Body Structure and Directional Terminology

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Body Structure and Directional Terminology

ICD-10-CM Example from Tabular

Organization of the Human Body

The human body and its general state of health and disease may be understood by studying the various body systems, such as the digestive and respiratory systems. Each body system is composed of different organs, such as the stomach and lungs. These organs are made up of combinations of tissues, such as epithelial and muscular tissue, which in turn are composed of various cells that have very specialized functions.

All of these levels of organization are involved in a continual process of sensing and responding to conditions in the organism’s environment. A negative change at one level of one system may cause a reaction throughout the entire body. Homeostasis is the normal dynamic process of balance needed to maintain a healthy body. When the body can no longer compensate for trauma or pathogens, disease, disorder, and dysfunction result.


The smallest unit of the human body is the cell. Although there are a number of different types of cells, all of them share certain characteristics, one of them being metabolism. Metabolism is the act of converting energy by continually building up substances by anabolism and breaking down substances by catabolism for use by the body. Metabolism can be described as an equation:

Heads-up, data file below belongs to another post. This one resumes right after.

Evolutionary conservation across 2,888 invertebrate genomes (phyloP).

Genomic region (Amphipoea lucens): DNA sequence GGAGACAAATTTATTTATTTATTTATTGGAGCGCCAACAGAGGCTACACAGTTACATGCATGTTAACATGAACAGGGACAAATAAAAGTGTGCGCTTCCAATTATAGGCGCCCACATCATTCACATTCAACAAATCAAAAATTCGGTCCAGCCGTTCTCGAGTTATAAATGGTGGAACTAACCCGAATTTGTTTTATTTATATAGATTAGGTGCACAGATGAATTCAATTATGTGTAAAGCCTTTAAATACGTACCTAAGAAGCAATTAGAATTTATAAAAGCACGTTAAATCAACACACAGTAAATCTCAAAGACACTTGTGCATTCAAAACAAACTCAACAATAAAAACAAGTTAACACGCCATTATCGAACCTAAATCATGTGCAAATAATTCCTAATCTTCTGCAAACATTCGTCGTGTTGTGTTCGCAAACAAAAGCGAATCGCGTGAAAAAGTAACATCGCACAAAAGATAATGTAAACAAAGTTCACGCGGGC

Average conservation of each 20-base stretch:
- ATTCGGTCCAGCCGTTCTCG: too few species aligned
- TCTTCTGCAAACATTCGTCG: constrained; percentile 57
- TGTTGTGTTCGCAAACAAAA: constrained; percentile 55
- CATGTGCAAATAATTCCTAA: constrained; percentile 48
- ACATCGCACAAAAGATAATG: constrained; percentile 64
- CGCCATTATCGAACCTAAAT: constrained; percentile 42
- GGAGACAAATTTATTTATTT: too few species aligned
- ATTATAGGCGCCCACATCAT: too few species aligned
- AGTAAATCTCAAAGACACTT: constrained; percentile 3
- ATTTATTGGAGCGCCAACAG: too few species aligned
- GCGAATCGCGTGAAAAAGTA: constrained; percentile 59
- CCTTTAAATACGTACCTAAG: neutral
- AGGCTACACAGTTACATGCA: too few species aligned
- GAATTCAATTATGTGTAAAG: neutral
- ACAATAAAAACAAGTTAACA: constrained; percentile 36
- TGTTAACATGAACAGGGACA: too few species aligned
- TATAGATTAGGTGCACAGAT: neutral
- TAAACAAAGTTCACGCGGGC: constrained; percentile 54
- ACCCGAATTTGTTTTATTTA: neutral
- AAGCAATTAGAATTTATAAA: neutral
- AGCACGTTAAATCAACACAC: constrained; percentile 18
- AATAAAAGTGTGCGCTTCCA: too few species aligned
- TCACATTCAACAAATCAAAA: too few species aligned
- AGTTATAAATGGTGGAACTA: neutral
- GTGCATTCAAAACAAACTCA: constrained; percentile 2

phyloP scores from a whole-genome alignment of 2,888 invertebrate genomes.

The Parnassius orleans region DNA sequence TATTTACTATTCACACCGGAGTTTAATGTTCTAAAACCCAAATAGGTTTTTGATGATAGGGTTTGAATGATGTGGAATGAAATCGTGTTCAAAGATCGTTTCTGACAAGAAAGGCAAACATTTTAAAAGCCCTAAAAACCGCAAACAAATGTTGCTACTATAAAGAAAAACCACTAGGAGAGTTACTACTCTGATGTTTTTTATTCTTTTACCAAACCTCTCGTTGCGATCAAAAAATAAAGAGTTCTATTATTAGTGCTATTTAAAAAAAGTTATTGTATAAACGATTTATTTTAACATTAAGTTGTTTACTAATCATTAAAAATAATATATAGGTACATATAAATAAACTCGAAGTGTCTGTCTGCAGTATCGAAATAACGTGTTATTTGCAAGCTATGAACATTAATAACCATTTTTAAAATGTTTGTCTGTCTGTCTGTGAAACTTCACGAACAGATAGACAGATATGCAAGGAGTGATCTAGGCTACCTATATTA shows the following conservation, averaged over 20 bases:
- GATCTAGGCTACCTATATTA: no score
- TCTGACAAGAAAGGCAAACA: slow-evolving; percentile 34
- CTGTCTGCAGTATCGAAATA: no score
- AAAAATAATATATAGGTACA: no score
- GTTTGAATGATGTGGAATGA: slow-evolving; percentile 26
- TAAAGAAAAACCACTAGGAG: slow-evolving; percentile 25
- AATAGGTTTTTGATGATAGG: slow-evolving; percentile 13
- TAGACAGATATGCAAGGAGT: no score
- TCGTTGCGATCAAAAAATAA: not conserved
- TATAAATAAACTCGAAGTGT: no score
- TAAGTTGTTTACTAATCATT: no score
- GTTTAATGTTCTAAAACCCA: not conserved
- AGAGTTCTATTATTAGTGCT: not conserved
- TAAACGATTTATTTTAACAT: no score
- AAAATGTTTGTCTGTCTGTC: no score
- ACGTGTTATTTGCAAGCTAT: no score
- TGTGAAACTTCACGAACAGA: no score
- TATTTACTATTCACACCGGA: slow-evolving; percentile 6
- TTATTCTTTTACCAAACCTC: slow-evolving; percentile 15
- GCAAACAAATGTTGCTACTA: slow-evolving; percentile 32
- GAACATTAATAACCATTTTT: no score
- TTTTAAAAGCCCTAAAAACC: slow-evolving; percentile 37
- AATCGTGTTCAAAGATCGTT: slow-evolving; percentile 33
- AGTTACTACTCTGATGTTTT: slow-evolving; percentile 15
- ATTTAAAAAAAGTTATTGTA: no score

< ?xml:namespace prefix = "mml" />Metabolism=Anabolism+Catabolism


See Fig. 2-1 for an illustration of a cell and the corresponding table below for a brief description of the pictured organelles and their functions.

Cell Parts

Cell Part Word Origin Function
cytoplasm cyt/o cell
-plasm formation
Holds the organelles of the cell.
lysosome lys/o dissolving
-some body
Organelle that serves a digestive function for the cell.
ribosome rib/o ribose
-some body
Site of protein formation; contains RNA.
mitochondrion (pl. mitochondria) mitochondri/o mitochondria
-on structure
Converts nutrients to energy in the presence of oxygen.
nucleus (pl. nuclei) nucle/o nucleus
-us structure
Control center of cell; contains DNA, which carries genetic information.


There are four major categories of tissues. Within each type, the tissue either supports (stromal tissue) or does the actual work (parenchymal tissue) of the organ. For example, parenchymal nerve cells are the neurons that conduct the nervous impulse. Neuroglia are stromal nerve cells that enhance and support the functions of the nervous system. The four types of tissue include the following:

Epithelial: acts as an internal or external covering for organs, for example, the outer layer of the skin or the lining of the digestive tract. Note that the derivation of the term includes a combining form for the nipple (thel/e). Originally the term epithelium was used to describe the membrane covering the nipple. Later, the usage was expanded to include all surface membranes, whether on the skin or mucosal membrane surfaces, that communicate with the outside of the body.

Connective: includes a variety of types, all of which have an internal structural network. Examples include bone, blood, and fat.

Muscular: includes three types: heart muscle, skeletal muscle, and visceral muscle, all of which share the unique property of being able to contract and relax.